Dmitri Evseev is an attorney with Arnold & Porter LLP in Washington, D.C., who concentrates his practice on international arbitration matters. Mr. Evseev previously served as a law clerk for the Hon. Bruce M. Selya in the U.S. Court of Appeals for the First Circuit. Mr. Evseev received a B.A. in Political Science and a B.Phil. in Interdisciplinary Studies, summa cum laude, from Miami University in 1997 and a J.D., magna cum laude, from Harvard Law School in 2001, where he was Publishing Editor of the Harvard Law Review. Mr. Evseev is the author of “A Second Look at Third Parties: Correcting the Supreme Court’s Understanding of Elections,” Boston University Law Review (Volume 85), “Model Ballot Access Statute” published in the Harvard Journal on Legislation (Summer 1999), and “Housing Markets and Income Segregation” published in the Harvard Law Review (March 2001).
Ellen Katz is a professor of law at the University of Michigan Law School, where she teaches and writes in the areas of property, voting rights and elections, legal history, and equal protection. Prior to joining the Law School faculty in 1999 as an assistant professor, she practiced as an attorney with the appellate sections of the U.S. Department of Justice’s Environment and Natural Resources Division and its Civil Division. Professor Katz also served as a judicial clerk for Justice David H. Souter of the Supreme Court of the United States, and for Judge Judith W. Rogers of the U.S. Court of Appeals for the D.C. Circuit. She earned her B.A. in history, summa cum laude and Phi Beta Kappa, from Yale College and her J.D. from Yale Law School, where she served as an articles editor of the Yale Law Journal. Her work includes a detailed empirical study of litigation under the Voting Rights Act as well as articles published in numerous law reviews including the University of Pennsylvania Law Review and the Michigan Law Review.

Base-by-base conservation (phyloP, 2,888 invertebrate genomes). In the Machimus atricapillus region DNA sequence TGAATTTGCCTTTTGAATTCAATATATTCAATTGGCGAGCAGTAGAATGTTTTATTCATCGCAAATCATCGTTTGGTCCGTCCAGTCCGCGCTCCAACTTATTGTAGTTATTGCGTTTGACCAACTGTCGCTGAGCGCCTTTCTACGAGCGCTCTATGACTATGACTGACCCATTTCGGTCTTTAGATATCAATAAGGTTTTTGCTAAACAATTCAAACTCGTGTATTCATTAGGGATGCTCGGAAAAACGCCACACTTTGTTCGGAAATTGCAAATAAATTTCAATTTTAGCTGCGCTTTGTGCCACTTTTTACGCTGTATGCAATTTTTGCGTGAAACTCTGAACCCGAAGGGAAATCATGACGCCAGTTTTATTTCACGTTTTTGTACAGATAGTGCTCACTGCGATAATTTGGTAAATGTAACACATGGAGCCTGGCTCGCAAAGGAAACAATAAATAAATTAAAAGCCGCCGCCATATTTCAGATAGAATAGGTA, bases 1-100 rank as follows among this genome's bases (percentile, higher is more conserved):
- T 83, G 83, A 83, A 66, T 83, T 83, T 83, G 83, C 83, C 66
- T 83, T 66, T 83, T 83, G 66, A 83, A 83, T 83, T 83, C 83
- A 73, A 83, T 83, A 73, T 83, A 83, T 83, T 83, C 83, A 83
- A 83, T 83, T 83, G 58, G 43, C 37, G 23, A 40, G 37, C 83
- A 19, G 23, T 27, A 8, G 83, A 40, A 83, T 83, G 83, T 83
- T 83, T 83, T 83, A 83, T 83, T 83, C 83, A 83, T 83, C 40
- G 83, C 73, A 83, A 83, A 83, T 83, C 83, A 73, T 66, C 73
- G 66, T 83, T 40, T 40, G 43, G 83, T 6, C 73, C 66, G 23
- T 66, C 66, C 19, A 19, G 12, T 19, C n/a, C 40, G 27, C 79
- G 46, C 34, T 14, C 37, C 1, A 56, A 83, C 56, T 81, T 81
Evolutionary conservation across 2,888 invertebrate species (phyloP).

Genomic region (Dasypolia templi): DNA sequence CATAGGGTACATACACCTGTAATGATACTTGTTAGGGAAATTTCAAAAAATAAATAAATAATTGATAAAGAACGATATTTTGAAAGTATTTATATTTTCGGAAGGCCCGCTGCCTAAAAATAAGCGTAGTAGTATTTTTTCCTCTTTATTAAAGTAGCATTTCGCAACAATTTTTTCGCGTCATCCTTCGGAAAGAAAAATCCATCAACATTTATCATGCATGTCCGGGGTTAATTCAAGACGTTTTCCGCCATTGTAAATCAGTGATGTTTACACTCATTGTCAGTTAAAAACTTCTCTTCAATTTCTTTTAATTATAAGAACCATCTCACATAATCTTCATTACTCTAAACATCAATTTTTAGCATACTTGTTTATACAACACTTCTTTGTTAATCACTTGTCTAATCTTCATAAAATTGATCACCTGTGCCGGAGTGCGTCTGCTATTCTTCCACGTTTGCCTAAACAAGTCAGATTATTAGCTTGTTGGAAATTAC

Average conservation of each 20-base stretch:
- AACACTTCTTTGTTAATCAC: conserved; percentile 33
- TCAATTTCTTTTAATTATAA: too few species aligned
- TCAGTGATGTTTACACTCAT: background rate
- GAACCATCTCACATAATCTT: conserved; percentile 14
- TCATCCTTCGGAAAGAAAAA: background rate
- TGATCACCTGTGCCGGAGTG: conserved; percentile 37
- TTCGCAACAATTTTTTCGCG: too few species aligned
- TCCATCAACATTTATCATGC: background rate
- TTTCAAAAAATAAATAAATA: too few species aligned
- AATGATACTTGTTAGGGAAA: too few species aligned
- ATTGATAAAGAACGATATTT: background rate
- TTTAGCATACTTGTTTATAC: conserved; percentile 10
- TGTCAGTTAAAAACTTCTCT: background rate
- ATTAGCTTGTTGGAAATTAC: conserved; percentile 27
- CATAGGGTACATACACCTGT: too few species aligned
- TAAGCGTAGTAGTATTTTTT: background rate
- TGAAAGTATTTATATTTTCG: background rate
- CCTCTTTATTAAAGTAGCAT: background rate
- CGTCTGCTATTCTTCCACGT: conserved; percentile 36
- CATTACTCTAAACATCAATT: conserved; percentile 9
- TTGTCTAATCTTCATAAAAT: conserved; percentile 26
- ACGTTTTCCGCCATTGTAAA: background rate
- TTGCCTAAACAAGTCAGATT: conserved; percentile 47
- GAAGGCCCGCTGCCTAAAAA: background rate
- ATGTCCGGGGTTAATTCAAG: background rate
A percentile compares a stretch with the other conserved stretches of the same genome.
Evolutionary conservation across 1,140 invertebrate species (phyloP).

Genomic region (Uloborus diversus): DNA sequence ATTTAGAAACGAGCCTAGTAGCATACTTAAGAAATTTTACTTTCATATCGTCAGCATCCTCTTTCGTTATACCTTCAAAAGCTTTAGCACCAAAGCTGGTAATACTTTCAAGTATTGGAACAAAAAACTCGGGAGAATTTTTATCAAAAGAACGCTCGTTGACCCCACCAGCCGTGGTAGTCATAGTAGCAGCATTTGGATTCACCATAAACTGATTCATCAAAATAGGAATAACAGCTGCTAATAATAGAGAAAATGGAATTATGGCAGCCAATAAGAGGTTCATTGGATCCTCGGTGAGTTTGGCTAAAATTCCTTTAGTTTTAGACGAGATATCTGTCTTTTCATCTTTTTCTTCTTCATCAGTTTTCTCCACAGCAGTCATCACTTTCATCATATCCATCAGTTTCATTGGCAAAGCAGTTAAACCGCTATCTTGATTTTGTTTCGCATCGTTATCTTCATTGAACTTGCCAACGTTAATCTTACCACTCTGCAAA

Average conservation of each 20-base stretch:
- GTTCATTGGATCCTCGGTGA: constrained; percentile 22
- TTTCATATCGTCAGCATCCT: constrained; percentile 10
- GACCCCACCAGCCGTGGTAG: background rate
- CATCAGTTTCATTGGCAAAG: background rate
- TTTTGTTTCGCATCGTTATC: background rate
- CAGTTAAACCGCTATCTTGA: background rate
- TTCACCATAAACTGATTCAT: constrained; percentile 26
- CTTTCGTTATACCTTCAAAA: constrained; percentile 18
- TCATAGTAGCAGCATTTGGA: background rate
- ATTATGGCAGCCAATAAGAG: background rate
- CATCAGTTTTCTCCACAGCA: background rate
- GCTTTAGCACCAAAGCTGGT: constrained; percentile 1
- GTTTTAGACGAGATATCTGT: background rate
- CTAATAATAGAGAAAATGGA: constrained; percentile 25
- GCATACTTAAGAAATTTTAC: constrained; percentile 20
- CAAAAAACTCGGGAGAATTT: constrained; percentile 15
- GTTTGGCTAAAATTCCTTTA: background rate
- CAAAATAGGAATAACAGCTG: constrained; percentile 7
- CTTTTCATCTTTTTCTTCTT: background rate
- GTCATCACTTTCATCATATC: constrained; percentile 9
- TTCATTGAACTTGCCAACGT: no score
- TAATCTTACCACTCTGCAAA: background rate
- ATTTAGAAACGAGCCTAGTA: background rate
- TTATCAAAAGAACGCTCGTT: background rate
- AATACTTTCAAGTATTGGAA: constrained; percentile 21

David Lyons is a professor of Law and Philosophy at Boston University. A recipient of Guggenheim Foundation and National Endowment for the Humanities fellowships, Professor Lyons is the author of seven books on moral philosophy and the nature of law and legal interpretation. Professor Lyons has been a political activist since the 1940s, and currently serves as faculty adviser to Boston University’s Peace and Justice Project.
Ian Shapiro is Sterling Professor of Political Science and Henry R. Luce Director of the Center for Area and International Studies at Yale University. A recipient of fellowships from the American Academy of Arts and Sciences, the Carnegie Corporation, the Guggenheim Foundation and the Center for Advanced Study in the Behavioral Sciences, Professor Shapiro is author of several books on political and democratic theory. Professor Shapiro has held visiting appointments at the University of Cape Town and Nuffield College, Oxford.